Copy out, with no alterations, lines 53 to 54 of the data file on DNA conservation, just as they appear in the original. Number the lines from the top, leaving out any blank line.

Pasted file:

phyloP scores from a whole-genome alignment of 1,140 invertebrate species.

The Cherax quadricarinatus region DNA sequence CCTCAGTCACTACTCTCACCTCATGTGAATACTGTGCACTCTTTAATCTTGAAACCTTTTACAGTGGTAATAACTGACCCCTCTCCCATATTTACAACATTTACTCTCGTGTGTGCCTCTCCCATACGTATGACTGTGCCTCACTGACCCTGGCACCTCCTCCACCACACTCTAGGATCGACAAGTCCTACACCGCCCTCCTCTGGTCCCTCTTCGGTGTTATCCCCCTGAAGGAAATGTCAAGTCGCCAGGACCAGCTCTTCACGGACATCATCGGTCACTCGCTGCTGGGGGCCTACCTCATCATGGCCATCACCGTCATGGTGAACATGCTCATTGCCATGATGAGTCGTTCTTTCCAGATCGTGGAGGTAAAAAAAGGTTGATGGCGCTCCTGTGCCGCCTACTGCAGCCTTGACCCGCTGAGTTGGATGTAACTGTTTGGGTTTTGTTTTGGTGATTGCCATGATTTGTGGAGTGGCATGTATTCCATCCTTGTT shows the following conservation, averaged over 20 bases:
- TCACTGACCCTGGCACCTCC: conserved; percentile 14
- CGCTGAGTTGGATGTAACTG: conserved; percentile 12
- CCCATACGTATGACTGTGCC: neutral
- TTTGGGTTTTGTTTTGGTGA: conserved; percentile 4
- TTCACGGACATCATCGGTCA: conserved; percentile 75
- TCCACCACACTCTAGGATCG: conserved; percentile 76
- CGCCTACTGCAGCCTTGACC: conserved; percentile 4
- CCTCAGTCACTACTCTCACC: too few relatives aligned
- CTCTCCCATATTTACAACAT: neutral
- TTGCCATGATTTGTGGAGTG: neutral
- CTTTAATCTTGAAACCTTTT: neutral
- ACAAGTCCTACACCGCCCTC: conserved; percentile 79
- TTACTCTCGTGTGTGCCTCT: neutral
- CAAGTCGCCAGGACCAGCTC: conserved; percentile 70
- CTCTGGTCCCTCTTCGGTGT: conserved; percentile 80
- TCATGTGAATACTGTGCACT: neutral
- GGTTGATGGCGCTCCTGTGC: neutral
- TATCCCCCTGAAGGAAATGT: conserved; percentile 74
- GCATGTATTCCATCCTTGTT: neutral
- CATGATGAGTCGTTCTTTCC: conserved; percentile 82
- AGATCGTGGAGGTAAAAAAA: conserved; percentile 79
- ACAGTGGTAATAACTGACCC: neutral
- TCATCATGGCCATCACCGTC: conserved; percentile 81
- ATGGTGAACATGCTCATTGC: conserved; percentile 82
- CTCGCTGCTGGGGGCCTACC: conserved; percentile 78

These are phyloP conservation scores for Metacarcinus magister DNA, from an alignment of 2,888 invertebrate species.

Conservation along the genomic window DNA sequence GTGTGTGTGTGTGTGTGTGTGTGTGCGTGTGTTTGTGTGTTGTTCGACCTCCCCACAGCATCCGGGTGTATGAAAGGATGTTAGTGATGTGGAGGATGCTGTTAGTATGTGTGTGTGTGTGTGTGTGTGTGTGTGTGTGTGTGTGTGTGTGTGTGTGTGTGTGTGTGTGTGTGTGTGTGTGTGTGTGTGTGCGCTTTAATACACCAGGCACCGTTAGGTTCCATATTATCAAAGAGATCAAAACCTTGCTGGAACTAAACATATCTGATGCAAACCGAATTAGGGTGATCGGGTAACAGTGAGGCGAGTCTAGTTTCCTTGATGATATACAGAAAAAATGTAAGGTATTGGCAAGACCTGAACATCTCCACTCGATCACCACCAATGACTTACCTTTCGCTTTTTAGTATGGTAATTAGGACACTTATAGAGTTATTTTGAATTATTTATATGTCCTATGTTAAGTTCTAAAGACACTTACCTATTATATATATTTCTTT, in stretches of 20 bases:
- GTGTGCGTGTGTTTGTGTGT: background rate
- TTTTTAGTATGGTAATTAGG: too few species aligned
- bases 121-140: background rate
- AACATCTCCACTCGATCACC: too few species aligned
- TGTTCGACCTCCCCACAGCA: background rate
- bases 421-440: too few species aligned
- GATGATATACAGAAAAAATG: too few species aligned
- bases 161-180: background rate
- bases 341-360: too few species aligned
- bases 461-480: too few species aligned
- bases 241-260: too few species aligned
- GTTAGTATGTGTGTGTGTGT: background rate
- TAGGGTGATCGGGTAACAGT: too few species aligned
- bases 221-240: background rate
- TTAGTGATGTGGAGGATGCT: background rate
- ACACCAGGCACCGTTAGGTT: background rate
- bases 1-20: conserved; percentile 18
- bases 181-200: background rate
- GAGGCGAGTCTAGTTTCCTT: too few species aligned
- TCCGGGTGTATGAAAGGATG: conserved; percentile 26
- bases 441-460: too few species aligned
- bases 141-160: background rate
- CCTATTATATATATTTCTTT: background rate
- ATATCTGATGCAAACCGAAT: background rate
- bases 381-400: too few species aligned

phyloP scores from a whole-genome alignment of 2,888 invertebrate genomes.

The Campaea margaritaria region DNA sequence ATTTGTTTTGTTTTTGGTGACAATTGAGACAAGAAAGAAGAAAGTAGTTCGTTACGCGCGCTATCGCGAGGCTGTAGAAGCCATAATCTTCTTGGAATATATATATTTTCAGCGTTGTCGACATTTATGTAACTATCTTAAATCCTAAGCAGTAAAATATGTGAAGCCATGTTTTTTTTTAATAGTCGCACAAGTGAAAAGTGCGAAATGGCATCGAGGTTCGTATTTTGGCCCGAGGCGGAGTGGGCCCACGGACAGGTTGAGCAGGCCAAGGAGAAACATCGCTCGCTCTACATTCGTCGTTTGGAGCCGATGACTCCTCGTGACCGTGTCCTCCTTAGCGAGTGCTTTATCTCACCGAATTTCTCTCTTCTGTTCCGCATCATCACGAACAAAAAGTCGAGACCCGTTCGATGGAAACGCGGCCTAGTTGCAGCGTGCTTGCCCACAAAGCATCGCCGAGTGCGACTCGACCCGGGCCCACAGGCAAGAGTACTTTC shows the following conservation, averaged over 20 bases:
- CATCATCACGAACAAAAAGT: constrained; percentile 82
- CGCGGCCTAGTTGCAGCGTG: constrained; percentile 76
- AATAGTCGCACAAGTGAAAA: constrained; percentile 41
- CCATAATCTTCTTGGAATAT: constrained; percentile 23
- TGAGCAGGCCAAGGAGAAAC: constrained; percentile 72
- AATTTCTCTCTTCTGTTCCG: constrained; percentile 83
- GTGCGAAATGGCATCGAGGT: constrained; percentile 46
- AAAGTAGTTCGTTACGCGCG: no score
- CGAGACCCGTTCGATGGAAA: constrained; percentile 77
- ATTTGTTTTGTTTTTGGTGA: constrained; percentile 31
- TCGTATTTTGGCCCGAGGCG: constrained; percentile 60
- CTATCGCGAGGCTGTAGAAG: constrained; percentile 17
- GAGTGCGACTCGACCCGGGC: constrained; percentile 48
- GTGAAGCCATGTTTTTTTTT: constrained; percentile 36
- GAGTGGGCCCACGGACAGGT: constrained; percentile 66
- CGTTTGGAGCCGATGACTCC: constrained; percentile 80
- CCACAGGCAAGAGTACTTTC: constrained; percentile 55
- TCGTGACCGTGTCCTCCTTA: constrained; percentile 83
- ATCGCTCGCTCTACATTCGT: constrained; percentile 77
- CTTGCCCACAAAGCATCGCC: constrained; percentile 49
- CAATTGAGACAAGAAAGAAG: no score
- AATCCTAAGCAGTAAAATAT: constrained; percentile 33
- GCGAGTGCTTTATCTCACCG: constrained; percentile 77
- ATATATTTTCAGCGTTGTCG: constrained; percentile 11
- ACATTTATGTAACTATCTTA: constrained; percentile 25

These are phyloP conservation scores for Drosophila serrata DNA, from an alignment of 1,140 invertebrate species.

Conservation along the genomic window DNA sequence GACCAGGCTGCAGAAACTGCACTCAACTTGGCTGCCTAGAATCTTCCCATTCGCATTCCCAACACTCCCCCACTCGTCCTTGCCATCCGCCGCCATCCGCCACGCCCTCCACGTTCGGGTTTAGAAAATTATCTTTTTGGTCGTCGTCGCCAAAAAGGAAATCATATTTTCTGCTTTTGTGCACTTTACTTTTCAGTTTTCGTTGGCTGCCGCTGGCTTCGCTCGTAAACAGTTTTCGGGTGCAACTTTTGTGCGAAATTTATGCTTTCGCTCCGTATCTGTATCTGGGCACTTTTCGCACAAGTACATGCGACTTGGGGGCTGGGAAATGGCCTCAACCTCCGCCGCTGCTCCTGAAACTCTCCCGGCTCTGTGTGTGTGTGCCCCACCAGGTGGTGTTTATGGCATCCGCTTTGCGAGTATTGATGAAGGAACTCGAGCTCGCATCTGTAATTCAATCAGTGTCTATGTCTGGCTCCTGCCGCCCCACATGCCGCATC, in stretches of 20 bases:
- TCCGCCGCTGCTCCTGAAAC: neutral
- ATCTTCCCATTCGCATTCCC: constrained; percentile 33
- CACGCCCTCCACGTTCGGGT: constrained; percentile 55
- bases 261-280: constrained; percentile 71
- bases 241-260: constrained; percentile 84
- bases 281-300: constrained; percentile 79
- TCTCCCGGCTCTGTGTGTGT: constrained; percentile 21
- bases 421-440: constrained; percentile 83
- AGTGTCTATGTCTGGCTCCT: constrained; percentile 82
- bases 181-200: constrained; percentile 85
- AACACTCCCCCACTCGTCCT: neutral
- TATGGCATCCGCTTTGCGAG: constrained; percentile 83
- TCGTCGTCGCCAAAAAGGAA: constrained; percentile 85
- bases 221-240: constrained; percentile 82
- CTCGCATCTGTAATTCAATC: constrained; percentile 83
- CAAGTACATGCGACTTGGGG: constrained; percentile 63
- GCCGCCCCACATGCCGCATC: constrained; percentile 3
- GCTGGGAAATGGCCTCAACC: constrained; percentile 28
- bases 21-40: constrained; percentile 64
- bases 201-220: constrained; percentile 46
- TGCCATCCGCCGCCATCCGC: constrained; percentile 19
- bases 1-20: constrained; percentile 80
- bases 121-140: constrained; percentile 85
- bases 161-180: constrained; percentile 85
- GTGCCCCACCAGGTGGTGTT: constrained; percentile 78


- ATATCTGATGCAAACCGAAT: background rate
- bases 381-400: too few species aligned